Wednesday, December 11, 2013

John Carpenter's Body Bags

John Carpenter’s Body Bags (1993)
Dir. John Carpenter, Tobe Hooper
Written by Dan Angel, Billy Brown
With … deep breath … JohnCarpenterTobeHooperTomArnoldAlexDatcherRobertCarradineDavidNaughtonSamRaimiWesCravenStaceyKeatchSheenaEastonDavidWarnerDebbieHarryMarkHamillTwiggyRogerCormanCharlesNapier

So, sometime in the 90’s, John Carpenter of “Being John Fucking Carpenter” fame decided to pitch Showtime network the idea for a horror anthology series, kind of his take on Tales From The Crypt. Each segment would begin with Carpenter himself (in full-on fright wig and teeth) as a morgue worker/crypt keeper who would make some jokes and tell the story of how his most recent “guests” came to end up at the business end of a body bag. Showtime thought that sounded a little too much like something that would lead to a happier world, but they did allow three episodes to be produced, which then got stitched together into a thoroughly entertaining horror anthology film. I was worried that the early-90s TV production credit would blunt Carpenter’s usual command of cinema, but no, this looks pretty good, maybe even more expensive-looking than your typical episodic anthology horror effort. Combined with a veritable who’s who list of actors you want to see in horror movies and an avalanche of amusing cameos, it seems completely inexplicable to me that this one isn’t better-remembered. Oh well, more for me to love.

The first segment here involves a young lady (Alex Datcher) working her first shift at her new job as a gas station attendant in killer-ridden Haddonfield, Illinois. It’s a night shift, and AMERICAN WEREWOLF IN LONDON and SLEEPING CAR alumni David Naughton is a flirtatious customer, so it begins with kind of a low-key, slacker comedy vibe and a series of funny cameos (Wes Craven as “Pasty-faced Man”). But gradually, a quiet tension starts to build, as Carpenter (who directed the first two segments) allows the silent, isolated atmosphere of working in a tiny lighted box in the middle of a vast darkness to sink in. Also, there may be a killer loose, should have mentioned that before.

This segment feels like classic Carpenter, with a confident pace, subtly menacing cinematography, and murmuring electronic score. But I like it most because it has a distinct and unusual working-class charm that you don’t get to see in many movies. How many times does a (female!) gas-station attendant get to be the star? Too rarely, I think. It helps that Alex Datcher has a genuine charm to her that helps you forget that she’s way too pretty to be working this job. Guess she didn’t go on to many more good roles like this (she’s 11th-billed in JURY DUTY, after a chihuahua named “Gizmo”) but between Carpenter’s expert direction and her immensely likable performance, this segment really shines.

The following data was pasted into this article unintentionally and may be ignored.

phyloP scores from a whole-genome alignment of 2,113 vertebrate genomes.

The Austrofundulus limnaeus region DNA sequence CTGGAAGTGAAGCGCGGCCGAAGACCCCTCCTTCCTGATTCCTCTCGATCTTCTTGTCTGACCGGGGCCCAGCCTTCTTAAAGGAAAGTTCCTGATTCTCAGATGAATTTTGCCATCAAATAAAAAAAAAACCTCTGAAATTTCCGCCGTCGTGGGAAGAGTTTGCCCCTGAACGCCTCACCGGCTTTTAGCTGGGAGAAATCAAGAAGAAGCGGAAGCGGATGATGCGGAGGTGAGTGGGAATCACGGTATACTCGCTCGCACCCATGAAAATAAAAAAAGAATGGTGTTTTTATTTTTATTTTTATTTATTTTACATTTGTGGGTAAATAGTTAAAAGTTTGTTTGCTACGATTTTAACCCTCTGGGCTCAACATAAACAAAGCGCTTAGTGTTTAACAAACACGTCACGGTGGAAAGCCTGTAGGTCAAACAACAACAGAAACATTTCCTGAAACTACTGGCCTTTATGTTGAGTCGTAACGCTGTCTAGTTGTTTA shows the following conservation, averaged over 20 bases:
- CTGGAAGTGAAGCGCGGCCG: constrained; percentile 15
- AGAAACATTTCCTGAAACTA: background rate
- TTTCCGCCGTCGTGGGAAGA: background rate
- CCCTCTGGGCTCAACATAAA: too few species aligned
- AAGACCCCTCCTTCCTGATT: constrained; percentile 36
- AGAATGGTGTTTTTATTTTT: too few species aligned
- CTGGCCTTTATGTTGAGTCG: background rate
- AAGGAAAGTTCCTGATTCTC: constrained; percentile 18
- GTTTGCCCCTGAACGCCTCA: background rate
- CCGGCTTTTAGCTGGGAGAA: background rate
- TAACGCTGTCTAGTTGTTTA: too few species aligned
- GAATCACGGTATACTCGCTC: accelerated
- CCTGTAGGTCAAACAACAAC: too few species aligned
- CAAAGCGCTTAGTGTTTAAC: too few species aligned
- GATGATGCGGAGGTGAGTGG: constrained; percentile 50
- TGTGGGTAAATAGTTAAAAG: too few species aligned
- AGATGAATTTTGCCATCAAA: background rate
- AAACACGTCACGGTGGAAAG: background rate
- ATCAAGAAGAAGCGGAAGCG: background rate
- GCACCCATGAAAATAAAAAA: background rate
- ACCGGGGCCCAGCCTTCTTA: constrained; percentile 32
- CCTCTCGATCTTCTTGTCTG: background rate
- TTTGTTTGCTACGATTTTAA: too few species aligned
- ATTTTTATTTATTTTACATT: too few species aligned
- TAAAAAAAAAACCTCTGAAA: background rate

Datcher, suddenly coming to the horrible realization that she'll be in a Paulie Shore movie by the decade's end.

Another thing that shines? Stacy Keach’s noggin, through his thinning hairline. This is a problem for the insecure businessman played by Keach in the second segment, which starts out as mere annoyance and gradually becomes an obsession. Even though his girlfriend Megan (Sheena Easton, Scottish pop star and female vocalist for Prince’s “You U Got the Look”) isn’t concerned about his burgeoning testosterone-induced chrome dome, he decides to seek the assistance of sinister hair-transplant magnate David Warner and his creepy nurse, Debbie Harry. 

This is still Carpenter directing, but the broad comedy of this premise requires a different approach from the first segment, something with a cheekier tone and a more exotic hook. Fortunately, everyone is up to the task; Keach manages the rare feat of making an insecure character funny and appealing, Carpenter gives us stop-motion (SPOILER) miniature alien snakes that live in your hair, David Warner and Blondie are memorable villains, we get to find out how Stacy Keach would have looked if he’d been cast as Chewbacca, and the whole thing is cheerfully strange and funny. I was a little disappointed to find that it is not (as I first surmised) the genesis of the Simpson’s Halloween segment Hell Toupee, but oh well, maybe they can do a parody of this one some other year. Good stuff.

Wikipedia describes this as a "...stallion-style full set of hair"